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3 Things to Watch When Plug Power Reports Q2 Earnings

Scott Levine, The Motley Fool

Plug Power (NASDAQ: PLUG), a leader in fuel cell solutions, is expected to report its second-quarter earnings on Aug. 6. The company is coming off a challenging first quarter in which it failed to meet expectations on both the top and bottom lines. While the company reported sales of $18.6 million and a loss of $0.15 per share last quarter, analysts expect it to report revenue of $54.2 million and a loss of $0.10 per share in Q2.

Although it will be interesting to see how the company fares in meeting expectations, savvy investors know that there's much more to a quarterly performance than just top- and bottom-line metrics. So let's key in on three points we can expect management to address.

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Image source: Getty Images.

1. Making up for lost time

While Plug Power reported a 19.4% year-over-year decline last quarter in gross billing (revenue before removing provisions for common-stock warrants), management didn't seem overly concerned. Although disappointed with the results, CEO Andy Marsh chalked up the lackluster performance to the timing of a project financing deal that closed six days after the quarter ended. On the Q1 conference call, Marsh forecast the company would report gross billings of $55 million to $60 million in the second quarter. And he reaffirmed the 2019 gross billings forecast: $235 million to $240 million.

Raising expectations that the company would achieve its second-quarter forecast, Plug Power teased in a press release that Q2 2019 would represent the largest second quarter in company history. According to management, the company will deploy approximately 2,000 fuel cell units in the quarter -- a 70% increase over the same period in 2018.

2. Progress toward profitability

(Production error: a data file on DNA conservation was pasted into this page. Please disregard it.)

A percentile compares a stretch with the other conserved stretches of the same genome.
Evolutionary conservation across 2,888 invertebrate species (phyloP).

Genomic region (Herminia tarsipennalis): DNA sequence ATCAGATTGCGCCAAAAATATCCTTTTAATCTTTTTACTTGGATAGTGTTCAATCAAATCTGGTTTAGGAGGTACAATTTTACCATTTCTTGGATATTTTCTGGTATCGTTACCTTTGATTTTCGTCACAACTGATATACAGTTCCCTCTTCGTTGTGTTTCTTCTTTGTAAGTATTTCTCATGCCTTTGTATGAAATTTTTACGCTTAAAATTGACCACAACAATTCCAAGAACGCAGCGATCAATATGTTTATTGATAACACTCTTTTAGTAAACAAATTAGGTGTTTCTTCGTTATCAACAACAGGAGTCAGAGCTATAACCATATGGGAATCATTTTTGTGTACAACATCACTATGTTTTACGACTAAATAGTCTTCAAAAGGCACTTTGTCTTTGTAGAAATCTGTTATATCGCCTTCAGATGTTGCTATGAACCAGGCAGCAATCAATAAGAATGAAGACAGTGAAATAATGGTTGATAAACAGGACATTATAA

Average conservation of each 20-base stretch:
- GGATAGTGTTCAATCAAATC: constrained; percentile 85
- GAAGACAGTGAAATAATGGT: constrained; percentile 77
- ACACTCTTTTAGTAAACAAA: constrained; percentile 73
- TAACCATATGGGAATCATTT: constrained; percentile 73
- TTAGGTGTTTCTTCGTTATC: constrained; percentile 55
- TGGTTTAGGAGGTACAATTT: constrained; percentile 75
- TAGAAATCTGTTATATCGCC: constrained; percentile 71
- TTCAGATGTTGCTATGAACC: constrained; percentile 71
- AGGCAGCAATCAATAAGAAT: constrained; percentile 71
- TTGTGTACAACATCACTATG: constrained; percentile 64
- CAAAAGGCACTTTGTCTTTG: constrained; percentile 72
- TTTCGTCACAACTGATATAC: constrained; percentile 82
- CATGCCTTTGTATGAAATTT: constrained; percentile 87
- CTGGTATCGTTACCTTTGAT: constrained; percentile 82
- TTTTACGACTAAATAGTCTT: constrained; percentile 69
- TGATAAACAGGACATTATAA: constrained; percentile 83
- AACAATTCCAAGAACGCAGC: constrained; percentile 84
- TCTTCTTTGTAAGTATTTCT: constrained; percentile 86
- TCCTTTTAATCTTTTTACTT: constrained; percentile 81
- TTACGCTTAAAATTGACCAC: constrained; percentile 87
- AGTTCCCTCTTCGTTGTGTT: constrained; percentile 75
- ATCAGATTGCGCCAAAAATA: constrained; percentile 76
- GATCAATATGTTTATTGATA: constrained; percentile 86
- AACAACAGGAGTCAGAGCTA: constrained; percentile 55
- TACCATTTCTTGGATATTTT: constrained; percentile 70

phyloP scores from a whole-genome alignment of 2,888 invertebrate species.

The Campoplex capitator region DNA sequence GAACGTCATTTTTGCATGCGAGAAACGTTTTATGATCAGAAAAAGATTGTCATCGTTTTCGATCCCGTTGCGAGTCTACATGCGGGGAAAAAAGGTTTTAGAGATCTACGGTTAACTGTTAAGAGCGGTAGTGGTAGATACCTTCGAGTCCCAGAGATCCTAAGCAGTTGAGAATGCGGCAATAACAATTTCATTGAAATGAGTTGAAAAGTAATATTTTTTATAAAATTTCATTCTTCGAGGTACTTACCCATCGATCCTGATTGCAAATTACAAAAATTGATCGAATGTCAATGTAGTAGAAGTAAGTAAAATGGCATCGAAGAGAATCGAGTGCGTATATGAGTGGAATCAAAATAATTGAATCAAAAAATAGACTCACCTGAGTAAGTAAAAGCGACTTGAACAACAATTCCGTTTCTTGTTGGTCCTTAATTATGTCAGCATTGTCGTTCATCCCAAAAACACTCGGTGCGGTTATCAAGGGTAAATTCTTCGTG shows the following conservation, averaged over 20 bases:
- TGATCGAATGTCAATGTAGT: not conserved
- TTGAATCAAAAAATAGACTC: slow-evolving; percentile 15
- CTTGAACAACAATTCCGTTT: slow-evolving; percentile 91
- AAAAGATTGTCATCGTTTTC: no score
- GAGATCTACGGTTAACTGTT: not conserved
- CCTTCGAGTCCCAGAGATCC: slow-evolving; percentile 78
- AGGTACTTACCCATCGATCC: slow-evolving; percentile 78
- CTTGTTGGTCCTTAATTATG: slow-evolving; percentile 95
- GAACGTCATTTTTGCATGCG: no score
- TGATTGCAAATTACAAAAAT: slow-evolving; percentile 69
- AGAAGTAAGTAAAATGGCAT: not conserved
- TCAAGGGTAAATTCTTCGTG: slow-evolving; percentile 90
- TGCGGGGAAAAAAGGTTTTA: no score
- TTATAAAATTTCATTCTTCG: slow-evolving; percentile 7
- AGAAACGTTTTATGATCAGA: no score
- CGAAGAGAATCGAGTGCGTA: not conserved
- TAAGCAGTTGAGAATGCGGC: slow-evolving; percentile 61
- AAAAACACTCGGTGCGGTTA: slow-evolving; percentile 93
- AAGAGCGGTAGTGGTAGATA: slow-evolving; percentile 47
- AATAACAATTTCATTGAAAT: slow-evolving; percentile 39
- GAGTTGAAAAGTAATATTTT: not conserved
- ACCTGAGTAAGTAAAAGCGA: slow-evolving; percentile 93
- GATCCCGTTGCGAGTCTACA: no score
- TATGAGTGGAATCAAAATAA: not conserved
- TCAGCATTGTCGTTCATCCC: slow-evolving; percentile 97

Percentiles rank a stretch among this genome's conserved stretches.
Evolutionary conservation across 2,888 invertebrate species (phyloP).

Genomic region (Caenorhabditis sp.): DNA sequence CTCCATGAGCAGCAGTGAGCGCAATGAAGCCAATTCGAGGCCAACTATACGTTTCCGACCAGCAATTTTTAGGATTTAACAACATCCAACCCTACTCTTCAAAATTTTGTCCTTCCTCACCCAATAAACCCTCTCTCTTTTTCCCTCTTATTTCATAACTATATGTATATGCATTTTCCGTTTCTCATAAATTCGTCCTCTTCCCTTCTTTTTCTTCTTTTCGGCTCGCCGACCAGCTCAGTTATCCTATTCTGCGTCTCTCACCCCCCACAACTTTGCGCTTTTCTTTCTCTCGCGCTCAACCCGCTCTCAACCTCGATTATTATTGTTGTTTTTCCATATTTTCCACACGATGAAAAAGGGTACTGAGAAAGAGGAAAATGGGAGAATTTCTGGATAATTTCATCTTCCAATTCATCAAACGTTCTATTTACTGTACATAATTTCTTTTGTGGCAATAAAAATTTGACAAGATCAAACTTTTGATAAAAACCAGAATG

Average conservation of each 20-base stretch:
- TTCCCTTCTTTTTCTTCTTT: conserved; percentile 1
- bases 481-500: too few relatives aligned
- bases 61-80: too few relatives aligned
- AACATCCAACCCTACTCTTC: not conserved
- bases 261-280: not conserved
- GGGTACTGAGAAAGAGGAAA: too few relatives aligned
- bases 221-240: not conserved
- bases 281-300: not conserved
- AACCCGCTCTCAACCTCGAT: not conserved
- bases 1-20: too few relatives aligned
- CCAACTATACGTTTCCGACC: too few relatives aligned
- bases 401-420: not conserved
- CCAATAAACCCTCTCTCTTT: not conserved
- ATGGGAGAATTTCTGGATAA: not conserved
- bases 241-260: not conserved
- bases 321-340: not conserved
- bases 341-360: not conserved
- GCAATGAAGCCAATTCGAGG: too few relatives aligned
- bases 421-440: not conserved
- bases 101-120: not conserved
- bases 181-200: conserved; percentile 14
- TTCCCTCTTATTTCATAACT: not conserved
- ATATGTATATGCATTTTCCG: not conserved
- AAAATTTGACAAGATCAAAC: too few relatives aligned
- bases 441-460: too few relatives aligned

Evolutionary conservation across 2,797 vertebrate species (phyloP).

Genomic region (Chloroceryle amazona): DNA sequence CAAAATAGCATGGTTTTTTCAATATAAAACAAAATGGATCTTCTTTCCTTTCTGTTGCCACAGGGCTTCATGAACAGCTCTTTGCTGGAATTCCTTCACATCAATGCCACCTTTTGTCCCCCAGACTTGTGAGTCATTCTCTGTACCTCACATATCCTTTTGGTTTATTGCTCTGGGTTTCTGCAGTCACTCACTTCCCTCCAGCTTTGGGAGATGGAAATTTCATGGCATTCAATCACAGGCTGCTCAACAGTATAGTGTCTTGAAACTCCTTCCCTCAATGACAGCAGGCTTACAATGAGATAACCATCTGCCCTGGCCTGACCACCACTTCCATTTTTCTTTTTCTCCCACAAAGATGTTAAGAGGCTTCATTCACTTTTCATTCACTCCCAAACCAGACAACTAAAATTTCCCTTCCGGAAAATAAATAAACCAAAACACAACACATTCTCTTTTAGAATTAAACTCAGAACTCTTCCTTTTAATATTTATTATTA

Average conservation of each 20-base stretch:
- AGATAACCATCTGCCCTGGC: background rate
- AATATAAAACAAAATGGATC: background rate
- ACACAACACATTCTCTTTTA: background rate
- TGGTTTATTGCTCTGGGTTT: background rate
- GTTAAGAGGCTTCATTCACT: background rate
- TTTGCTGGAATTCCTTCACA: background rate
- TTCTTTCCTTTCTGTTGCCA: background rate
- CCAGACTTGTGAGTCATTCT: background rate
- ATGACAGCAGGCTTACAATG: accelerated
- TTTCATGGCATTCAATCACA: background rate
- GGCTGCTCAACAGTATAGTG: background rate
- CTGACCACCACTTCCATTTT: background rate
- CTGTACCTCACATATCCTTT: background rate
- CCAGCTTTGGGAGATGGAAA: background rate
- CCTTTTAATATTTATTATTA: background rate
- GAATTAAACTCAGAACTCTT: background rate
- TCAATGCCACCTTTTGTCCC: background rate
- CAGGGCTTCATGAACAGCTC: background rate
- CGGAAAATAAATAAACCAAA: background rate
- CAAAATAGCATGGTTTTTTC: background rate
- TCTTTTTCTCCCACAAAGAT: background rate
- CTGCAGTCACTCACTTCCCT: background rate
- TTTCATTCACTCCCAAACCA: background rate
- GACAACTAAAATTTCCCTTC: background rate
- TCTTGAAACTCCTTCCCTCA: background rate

Besides the company's top line, investors should watch the bottom of the income statement. Although this is a perennial consideration for the company, which always reports a loss, checking the earnings before interest, taxes, depreciation, and amortization (EBITDA) is especially important considering management's 2019 forecast of positive adjusted EBITDA. If this is accurate, 2019 would be the first year the company has achieved this level of profitability.

In Q1, Plug Power reported a year-over-year improvement in adjusted EBITDA: The loss narrowed from $10.8 million in Q1 2018 to $6.1 million. Although it's possible, I'd be surprised if the company reports positive adjusted EBITDA in the second quarter considering its track record. Instead, I'm looking for EBITDA to improve from Q1, inching closer to breakeven. After all, Marsh also stated that the company is expected to report continuously positive adjusted EBITDA beginning in the third quarter.

3. Another bold forecast

After reporting operational cash flow of negative $36 million in Q1, management appears confident that the remainder of the year will reflect better performances on this metric. How much better? In the Q1 letter to shareholders, management forecast that "operating cash flows for the full year may be somewhere between slightly negative to slightly positive." 

To put the boldness of that cash flow forecast into perspective, consider that over the past five quarters, Plug Power has reported average quarterly operating cash flow of negative $19 million. And of those quarters, the company generated positive cash flow in only one: Q3 2018, when it generated $4 million. In order for the company to achieve the lower end of the cash flow forecast, it will have to average positive operational cash flow of about $11 million in the remaining quarters of 2019. And considering its recent performances, that seems rather unlikely.

What to look for

Plug Power's 2019 gross billings forecast certainly seems attainable considering the company's history of consistent revenue growth. But whether it attains its forecast levels of adjusted EBITDA and cash flow seems much more uncertain. Nonetheless, it's possible that the fuel cell specialist reports a stellar quarter and shows tremendous progress in these metrics. It's crucial to remember, though, that one quarter doesn't indicate that the company has completely righted its ship; it will take several more quarters of continued success to prove that fuel cells can be a lucrative enterprise.

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Scott Levine has no position in any of the stocks mentioned. The Motley Fool has no position in any of the stocks mentioned. The Motley Fool has a disclosure policy.